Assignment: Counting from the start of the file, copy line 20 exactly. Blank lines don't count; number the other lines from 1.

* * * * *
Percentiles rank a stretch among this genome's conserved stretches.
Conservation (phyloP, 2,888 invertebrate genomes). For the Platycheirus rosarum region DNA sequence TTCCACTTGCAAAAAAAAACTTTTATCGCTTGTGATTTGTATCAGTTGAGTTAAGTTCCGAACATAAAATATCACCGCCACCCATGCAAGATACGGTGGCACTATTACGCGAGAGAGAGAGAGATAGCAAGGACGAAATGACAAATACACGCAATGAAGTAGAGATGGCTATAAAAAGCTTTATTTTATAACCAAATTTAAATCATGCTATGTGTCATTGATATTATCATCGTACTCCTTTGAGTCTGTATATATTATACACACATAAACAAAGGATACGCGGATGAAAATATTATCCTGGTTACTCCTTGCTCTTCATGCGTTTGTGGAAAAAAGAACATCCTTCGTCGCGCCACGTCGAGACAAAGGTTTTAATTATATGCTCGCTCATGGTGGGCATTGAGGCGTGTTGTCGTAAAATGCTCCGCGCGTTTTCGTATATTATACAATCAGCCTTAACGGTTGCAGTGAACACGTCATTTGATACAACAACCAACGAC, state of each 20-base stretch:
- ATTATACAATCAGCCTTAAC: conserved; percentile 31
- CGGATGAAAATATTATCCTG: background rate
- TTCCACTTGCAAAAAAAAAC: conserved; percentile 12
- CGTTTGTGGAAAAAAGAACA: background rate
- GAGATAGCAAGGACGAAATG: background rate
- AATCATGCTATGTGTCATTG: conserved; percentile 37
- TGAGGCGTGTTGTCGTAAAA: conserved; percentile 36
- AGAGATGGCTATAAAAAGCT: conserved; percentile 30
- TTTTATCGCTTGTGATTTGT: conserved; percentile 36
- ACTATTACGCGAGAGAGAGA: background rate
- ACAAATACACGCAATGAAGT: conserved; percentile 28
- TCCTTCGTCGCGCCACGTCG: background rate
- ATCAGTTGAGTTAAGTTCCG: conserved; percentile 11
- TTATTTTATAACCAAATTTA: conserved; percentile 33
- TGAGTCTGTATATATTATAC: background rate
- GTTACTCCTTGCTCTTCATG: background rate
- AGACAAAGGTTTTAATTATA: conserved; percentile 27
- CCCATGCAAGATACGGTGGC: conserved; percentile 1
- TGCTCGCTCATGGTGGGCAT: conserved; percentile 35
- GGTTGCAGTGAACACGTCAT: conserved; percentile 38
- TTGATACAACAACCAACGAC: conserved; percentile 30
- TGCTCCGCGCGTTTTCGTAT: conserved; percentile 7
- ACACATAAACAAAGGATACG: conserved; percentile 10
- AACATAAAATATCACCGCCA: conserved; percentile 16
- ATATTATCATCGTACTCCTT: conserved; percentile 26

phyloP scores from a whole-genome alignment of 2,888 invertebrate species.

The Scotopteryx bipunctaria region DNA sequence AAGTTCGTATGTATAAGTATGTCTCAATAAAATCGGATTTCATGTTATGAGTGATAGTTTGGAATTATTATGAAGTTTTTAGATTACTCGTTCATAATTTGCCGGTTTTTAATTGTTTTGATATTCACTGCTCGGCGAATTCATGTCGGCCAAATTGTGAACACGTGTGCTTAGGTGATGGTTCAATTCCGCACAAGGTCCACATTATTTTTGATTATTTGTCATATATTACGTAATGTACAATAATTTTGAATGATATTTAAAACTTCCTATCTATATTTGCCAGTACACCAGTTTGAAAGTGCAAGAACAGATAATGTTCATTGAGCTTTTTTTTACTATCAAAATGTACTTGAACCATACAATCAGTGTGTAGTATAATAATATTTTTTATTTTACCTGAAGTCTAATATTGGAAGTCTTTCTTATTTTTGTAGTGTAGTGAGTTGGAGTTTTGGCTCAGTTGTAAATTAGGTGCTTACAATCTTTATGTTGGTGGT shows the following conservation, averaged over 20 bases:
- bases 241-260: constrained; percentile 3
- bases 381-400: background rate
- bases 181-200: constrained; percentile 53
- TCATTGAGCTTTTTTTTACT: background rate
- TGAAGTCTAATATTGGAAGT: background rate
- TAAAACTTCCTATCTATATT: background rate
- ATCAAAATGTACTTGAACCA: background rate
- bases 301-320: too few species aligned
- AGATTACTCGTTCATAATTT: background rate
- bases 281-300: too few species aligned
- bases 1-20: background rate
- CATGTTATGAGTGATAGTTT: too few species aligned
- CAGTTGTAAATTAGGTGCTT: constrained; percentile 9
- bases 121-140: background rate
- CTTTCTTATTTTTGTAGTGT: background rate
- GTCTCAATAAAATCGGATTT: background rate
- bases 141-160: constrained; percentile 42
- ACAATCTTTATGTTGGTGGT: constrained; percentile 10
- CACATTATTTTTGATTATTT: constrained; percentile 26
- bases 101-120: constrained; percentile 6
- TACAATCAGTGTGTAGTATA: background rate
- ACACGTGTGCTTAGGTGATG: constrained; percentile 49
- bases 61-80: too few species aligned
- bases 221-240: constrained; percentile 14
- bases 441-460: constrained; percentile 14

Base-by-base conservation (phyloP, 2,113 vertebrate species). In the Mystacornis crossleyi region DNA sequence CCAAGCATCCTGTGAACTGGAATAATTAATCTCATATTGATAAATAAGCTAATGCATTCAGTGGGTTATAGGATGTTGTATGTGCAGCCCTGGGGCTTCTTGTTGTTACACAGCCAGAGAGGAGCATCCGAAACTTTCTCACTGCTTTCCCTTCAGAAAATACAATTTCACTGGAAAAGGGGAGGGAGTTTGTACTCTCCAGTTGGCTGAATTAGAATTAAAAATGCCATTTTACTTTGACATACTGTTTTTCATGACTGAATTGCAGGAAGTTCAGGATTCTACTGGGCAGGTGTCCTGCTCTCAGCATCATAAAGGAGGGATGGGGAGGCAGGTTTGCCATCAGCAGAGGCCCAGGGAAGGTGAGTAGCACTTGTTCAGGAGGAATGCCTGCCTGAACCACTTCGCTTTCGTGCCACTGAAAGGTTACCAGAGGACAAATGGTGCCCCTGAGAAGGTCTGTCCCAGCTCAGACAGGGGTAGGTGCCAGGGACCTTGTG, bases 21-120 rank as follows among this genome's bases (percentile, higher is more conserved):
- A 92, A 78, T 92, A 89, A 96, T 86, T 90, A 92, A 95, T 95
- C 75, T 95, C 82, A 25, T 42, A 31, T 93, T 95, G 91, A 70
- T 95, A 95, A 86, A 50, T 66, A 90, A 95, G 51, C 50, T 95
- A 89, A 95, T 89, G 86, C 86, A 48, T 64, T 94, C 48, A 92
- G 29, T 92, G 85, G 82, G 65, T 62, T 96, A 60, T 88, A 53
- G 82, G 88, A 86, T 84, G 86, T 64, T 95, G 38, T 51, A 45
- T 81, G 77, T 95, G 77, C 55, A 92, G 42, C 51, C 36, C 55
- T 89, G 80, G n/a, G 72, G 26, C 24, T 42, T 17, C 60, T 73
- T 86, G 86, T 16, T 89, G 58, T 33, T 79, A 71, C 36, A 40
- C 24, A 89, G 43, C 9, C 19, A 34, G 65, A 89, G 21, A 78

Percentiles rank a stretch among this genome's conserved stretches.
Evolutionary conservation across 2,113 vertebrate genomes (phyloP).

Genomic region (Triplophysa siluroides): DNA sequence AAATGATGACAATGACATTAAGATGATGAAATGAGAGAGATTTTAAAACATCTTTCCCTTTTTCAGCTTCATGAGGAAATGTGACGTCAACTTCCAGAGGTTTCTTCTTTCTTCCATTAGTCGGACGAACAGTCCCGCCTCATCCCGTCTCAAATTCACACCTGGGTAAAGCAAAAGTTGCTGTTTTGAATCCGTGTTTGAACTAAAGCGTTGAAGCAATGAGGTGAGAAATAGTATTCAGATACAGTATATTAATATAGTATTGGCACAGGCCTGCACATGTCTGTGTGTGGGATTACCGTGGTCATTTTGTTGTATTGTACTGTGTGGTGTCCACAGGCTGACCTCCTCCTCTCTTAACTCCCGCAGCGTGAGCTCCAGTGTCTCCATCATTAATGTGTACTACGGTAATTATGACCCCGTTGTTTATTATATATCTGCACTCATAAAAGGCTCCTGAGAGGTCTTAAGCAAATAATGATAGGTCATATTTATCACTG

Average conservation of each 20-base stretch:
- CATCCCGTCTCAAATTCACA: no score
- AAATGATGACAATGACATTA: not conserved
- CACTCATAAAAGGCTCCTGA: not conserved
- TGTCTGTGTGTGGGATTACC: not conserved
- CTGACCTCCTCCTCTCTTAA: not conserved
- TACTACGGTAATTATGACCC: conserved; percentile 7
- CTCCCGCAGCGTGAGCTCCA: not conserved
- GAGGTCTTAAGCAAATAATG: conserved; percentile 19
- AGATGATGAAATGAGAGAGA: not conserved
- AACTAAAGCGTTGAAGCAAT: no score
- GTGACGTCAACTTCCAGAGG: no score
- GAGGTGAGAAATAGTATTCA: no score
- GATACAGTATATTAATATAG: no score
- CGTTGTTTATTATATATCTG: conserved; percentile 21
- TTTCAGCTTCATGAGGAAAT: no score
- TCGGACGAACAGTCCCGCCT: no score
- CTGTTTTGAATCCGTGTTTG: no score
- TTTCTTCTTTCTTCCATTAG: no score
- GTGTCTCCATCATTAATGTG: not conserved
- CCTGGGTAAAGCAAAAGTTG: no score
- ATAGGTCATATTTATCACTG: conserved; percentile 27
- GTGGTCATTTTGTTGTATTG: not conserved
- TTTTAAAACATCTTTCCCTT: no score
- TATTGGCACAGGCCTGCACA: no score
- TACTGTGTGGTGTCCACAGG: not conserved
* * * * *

- CCCATGCAAGATACGGTGGC: conserved; percentile 1